Bizarre 'demon' particle found inside superconductor could help unlock a 'holy grail' of physics

Supercooled superconductor samples float above and beneath a magnet.
Supercooled superconductor samples float above and beneath a magnet. (Image credit: Charles O'Rear via Getty Images)

An elusive "demon" particle has been observed inside a superconductor nearly 70 years after it was first predicted. Its discovery could help resolve the mystery of how superconductors work. 

Pines' demon is a transparent, chargeless particle discovered inside a sample of the superconductor strontium ruthenate. It is a plasmon — a ripple across the electrons of a plasma that behaves much like a particle — meaning it's a quasiparticle. 

Theorists think that plasmons may facilitate superconductivity in materials. If physicists are able to find out how, they could use Pines' demon to shed light on room-temperature superconductors — one of the "holy grails" of physics that would enable near-lossless transmission of electricity. The researchers published their findings Aug. 9 in the journal Nature.

Related: Did scientists really create a room temperature superconductor? Not so fast, experts say.

"Demons have been theoretically conjectured for a long time, but experimentalists never studied them," Peter Abbamonte, a physics professor at the University of Illinois Urbana-Champaign, said in a statement. "In fact, we weren't even looking for it. But it turned out we were doing exactly the right thing, and we found it."

David Pines first conceived of his demon in 1956, predicting it would emerge inside certain metals when two sets of electrons at different energy bands form two plasmons. If these plasmons fell out of phase with each other, such that the peaks of one line up with the valleys of the other, they could partially cancel out.

Usually, very specific temperatures are required to form one plasmon across an entire material, but Pines argued that his new combined plasmon, being massless, neutral and taking its components from a mix of energies, could exist at room temperatures. He named his theoretical particle, which has a "distinct electron motion," a demon. But its lack of mass and charge has made it difficult to find.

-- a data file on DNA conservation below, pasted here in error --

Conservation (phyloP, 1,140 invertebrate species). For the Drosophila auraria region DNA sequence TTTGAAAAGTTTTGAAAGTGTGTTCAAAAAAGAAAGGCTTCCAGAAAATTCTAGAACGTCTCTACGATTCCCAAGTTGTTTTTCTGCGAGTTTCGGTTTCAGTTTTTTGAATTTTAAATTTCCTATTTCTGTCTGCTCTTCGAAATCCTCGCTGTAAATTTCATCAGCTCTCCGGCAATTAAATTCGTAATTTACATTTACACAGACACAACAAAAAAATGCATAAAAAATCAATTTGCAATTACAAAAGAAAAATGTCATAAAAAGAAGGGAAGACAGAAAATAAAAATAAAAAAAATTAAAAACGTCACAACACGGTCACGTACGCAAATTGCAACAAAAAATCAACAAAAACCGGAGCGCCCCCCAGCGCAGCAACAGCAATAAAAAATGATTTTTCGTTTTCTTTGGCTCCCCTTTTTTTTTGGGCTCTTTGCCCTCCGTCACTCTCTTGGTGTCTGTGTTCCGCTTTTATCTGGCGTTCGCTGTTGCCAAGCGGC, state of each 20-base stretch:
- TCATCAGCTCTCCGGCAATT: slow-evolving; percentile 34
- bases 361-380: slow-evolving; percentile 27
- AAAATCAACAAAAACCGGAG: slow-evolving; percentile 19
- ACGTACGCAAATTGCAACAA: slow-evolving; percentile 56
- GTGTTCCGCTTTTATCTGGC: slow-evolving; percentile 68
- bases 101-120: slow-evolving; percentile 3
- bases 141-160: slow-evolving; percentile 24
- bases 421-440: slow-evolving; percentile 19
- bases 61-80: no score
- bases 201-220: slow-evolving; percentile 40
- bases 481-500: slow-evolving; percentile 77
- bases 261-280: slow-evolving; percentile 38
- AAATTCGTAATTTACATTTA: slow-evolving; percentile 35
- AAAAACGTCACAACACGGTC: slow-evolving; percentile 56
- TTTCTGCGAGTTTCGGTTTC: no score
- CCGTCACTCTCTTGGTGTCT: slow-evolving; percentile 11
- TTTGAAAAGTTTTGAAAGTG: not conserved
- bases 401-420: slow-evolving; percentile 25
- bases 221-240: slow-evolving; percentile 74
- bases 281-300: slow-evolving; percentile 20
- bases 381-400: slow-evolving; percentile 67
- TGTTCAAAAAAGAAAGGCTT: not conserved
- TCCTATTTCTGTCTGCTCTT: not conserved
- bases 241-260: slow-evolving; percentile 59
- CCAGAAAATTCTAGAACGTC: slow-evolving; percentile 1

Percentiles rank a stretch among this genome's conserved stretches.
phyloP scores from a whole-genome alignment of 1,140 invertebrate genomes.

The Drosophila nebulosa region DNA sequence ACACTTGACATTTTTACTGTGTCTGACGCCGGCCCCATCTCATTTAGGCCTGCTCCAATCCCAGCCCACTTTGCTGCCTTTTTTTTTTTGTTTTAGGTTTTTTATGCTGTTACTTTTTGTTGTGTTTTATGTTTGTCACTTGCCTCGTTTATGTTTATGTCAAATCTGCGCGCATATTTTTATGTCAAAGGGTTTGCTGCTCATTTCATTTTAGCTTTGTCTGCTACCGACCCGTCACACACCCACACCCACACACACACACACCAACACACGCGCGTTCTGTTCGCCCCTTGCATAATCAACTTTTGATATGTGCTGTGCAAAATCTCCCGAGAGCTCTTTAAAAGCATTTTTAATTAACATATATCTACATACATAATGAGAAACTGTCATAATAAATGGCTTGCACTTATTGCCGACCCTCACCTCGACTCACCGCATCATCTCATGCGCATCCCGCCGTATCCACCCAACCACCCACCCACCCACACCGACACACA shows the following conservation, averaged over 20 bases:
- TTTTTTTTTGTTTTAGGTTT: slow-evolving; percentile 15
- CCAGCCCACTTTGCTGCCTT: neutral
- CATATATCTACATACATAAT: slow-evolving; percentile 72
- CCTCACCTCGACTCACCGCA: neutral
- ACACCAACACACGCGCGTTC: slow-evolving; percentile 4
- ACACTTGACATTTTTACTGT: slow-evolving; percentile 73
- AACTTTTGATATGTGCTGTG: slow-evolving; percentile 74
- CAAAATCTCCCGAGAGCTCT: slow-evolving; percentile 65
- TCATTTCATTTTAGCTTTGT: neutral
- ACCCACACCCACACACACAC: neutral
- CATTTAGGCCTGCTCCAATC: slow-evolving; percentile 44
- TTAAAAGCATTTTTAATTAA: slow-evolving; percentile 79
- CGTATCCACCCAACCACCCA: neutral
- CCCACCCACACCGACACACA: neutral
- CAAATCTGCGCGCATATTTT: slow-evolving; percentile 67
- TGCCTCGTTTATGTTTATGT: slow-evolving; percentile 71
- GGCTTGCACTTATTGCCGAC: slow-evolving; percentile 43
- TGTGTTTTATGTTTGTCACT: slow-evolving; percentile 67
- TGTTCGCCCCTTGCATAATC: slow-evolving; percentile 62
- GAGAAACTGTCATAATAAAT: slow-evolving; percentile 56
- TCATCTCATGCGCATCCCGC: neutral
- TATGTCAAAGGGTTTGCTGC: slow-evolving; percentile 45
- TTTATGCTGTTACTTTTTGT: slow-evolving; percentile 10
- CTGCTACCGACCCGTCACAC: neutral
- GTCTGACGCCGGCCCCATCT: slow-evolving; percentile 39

To hunt the demon, physicists behind the new study fired electrons at crystallized strontium ruthenate and measured their energies as the electrons bounced back. From this they calculated the momentum of the plasma wave inside the material. 

The quasiparticle they discovered lurking inside the strontium ruthenate matched predictions for an electronic mode with no mass. Follow-up experiments replicated the researchers' initial discovery — they had found Pines' demon.

"At first, we had no idea what it was. Demons are not in the mainstream. The possibility came up early on, and we basically laughed it off," Ali Husain, now a physicist at the quantum technology company Quantinuum, said in the statement. "But, as we started ruling things out, we started to suspect that we had really found the demon."

Further study in other metals could unearth fundamental insights into how superconductors work, the study authors said. The standard theory, called BCS theory, suggests that superconductivity emerges when quantum-scale sound waves — known as phonons — jiggle electrons into pairs known as Cooper pairs, fundamentally altering their behavior to that of a superfluid.

But the possibility remains that Pines' demon may also be involved in nudging electrons together, and that could be used to understand and build better superconductors.

Ben Turner
Staff Writer

Ben Turner is a U.K. based staff writer at Live Science. He covers physics and astronomy, among other topics like tech and climate change. He graduated from University College London with a degree in particle physics before training as a journalist. When he's not writing, Ben enjoys reading literature, playing the guitar and embarrassing himself with chess.